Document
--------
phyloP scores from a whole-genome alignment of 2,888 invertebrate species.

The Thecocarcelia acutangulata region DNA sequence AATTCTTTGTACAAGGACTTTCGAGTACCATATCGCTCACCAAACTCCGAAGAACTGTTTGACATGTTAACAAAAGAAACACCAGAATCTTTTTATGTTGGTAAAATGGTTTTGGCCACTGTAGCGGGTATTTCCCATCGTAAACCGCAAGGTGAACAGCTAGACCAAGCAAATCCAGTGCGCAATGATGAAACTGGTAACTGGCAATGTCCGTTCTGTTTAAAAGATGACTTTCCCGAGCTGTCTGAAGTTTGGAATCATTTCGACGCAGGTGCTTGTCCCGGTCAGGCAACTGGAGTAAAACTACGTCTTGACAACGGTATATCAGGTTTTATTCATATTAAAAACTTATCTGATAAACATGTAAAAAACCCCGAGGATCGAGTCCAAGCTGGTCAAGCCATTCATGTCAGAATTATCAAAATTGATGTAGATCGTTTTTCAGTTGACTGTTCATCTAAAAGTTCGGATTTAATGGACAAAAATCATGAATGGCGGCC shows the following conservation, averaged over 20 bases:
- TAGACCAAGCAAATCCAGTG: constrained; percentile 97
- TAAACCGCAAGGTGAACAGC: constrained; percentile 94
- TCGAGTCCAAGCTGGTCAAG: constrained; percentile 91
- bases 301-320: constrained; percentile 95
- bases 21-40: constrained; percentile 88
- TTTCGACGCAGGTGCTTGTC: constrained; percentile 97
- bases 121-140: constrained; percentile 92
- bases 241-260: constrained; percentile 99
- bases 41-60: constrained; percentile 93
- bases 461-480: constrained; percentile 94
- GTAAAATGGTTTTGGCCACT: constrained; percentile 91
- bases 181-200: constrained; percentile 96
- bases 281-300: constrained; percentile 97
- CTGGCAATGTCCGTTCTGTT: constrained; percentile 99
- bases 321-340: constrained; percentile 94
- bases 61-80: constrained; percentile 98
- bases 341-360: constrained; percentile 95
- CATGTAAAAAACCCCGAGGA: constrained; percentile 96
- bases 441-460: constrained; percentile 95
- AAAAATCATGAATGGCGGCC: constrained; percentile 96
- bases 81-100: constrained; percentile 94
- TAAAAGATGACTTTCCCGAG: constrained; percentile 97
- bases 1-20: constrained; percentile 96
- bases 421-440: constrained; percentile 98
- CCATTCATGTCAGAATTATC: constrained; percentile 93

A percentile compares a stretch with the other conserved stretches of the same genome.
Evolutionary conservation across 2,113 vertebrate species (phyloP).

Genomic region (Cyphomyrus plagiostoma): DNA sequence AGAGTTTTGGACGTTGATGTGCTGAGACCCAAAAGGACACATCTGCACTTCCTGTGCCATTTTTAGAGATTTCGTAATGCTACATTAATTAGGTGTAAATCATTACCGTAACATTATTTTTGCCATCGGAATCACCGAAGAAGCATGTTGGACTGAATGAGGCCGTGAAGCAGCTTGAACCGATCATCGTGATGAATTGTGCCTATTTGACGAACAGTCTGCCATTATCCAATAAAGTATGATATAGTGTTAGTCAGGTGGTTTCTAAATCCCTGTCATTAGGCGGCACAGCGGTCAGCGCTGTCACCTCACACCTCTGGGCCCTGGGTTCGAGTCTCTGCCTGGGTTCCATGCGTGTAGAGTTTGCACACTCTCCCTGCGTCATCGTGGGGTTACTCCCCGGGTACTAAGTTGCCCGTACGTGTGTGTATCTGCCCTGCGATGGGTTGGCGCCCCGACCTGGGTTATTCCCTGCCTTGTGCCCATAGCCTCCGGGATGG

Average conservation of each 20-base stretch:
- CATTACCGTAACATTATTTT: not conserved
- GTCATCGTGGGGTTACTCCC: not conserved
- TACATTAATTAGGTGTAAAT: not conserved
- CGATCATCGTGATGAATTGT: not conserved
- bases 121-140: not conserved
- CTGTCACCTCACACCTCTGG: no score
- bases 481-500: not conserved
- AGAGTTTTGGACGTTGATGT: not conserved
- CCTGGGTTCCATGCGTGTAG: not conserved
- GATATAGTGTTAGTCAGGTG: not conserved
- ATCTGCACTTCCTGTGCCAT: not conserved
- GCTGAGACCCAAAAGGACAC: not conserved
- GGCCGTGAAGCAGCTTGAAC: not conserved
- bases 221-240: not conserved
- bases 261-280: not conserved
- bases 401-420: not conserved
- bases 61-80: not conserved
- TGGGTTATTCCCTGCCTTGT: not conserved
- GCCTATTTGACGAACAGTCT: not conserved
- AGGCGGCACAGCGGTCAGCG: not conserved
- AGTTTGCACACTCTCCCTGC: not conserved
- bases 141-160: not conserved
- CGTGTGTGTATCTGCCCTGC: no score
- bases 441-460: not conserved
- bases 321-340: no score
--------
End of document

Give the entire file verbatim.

phyloP scores from a whole-genome alignment of 2,888 invertebrate species.

The Thecocarcelia acutangulata region DNA sequence AATTCTTTGTACAAGGACTTTCGAGTACCATATCGCTCACCAAACTCCGAAGAACTGTTTGACATGTTAACAAAAGAAACACCAGAATCTTTTTATGTTGGTAAAATGGTTTTGGCCACTGTAGCGGGTATTTCCCATCGTAAACCGCAAGGTGAACAGCTAGACCAAGCAAATCCAGTGCGCAATGATGAAACTGGTAACTGGCAATGTCCGTTCTGTTTAAAAGATGACTTTCCCGAGCTGTCTGAAGTTTGGAATCATTTCGACGCAGGTGCTTGTCCCGGTCAGGCAACTGGAGTAAAACTACGTCTTGACAACGGTATATCAGGTTTTATTCATATTAAAAACTTATCTGATAAACATGTAAAAAACCCCGAGGATCGAGTCCAAGCTGGTCAAGCCATTCATGTCAGAATTATCAAAATTGATGTAGATCGTTTTTCAGTTGACTGTTCATCTAAAAGTTCGGATTTAATGGACAAAAATCATGAATGGCGGCC shows the following conservation, averaged over 20 bases:
- TAGACCAAGCAAATCCAGTG: constrained; percentile 97
- TAAACCGCAAGGTGAACAGC: constrained; percentile 94
- TCGAGTCCAAGCTGGTCAAG: constrained; percentile 91
- bases 301-320: constrained; percentile 95
- bases 21-40: constrained; percentile 88
- TTTCGACGCAGGTGCTTGTC: constrained; percentile 97
- bases 121-140: constrained; percentile 92
- bases 241-260: constrained; percentile 99
- bases 41-60: constrained; percentile 93
- bases 461-480: constrained; percentile 94
- GTAAAATGGTTTTGGCCACT: constrained; percentile 91
- bases 181-200: constrained; percentile 96
- bases 281-300: constrained; percentile 97
- CTGGCAATGTCCGTTCTGTT: constrained; percentile 99
- bases 321-340: constrained; percentile 94
- bases 61-80: constrained; percentile 98
- bases 341-360: constrained; percentile 95
- CATGTAAAAAACCCCGAGGA: constrained; percentile 96
- bases 441-460: constrained; percentile 95
- AAAAATCATGAATGGCGGCC: constrained; percentile 96
- bases 81-100: constrained; percentile 94
- TAAAAGATGACTTTCCCGAG: constrained; percentile 97
- bases 1-20: constrained; percentile 96
- bases 421-440: constrained; percentile 98
- CCATTCATGTCAGAATTATC: constrained; percentile 93

A percentile compares a stretch with the other conserved stretches of the same genome.
Evolutionary conservation across 2,113 vertebrate species (phyloP).

Genomic region (Cyphomyrus plagiostoma): DNA sequence AGAGTTTTGGACGTTGATGTGCTGAGACCCAAAAGGACACATCTGCACTTCCTGTGCCATTTTTAGAGATTTCGTAATGCTACATTAATTAGGTGTAAATCATTACCGTAACATTATTTTTGCCATCGGAATCACCGAAGAAGCATGTTGGACTGAATGAGGCCGTGAAGCAGCTTGAACCGATCATCGTGATGAATTGTGCCTATTTGACGAACAGTCTGCCATTATCCAATAAAGTATGATATAGTGTTAGTCAGGTGGTTTCTAAATCCCTGTCATTAGGCGGCACAGCGGTCAGCGCTGTCACCTCACACCTCTGGGCCCTGGGTTCGAGTCTCTGCCTGGGTTCCATGCGTGTAGAGTTTGCACACTCTCCCTGCGTCATCGTGGGGTTACTCCCCGGGTACTAAGTTGCCCGTACGTGTGTGTATCTGCCCTGCGATGGGTTGGCGCCCCGACCTGGGTTATTCCCTGCCTTGTGCCCATAGCCTCCGGGATGG

Average conservation of each 20-base stretch:
- CATTACCGTAACATTATTTT: not conserved
- GTCATCGTGGGGTTACTCCC: not conserved
- TACATTAATTAGGTGTAAAT: not conserved
- CGATCATCGTGATGAATTGT: not conserved
- bases 121-140: not conserved
- CTGTCACCTCACACCTCTGG: no score
- bases 481-500: not conserved
- AGAGTTTTGGACGTTGATGT: not conserved
- CCTGGGTTCCATGCGTGTAG: not conserved
- GATATAGTGTTAGTCAGGTG: not conserved
- ATCTGCACTTCCTGTGCCAT: not conserved
- GCTGAGACCCAAAAGGACAC: not conserved
- GGCCGTGAAGCAGCTTGAAC: not conserved
- bases 221-240: not conserved
- bases 261-280: not conserved
- bases 401-420: not conserved
- bases 61-80: not conserved
- TGGGTTATTCCCTGCCTTGT: not conserved
- GCCTATTTGACGAACAGTCT: not conserved
- AGGCGGCACAGCGGTCAGCG: not conserved
- AGTTTGCACACTCTCCCTGC: not conserved
- bases 141-160: not conserved
- CGTGTGTGTATCTGCCCTGC: no score
- bases 441-460: not conserved
- bases 321-340: no score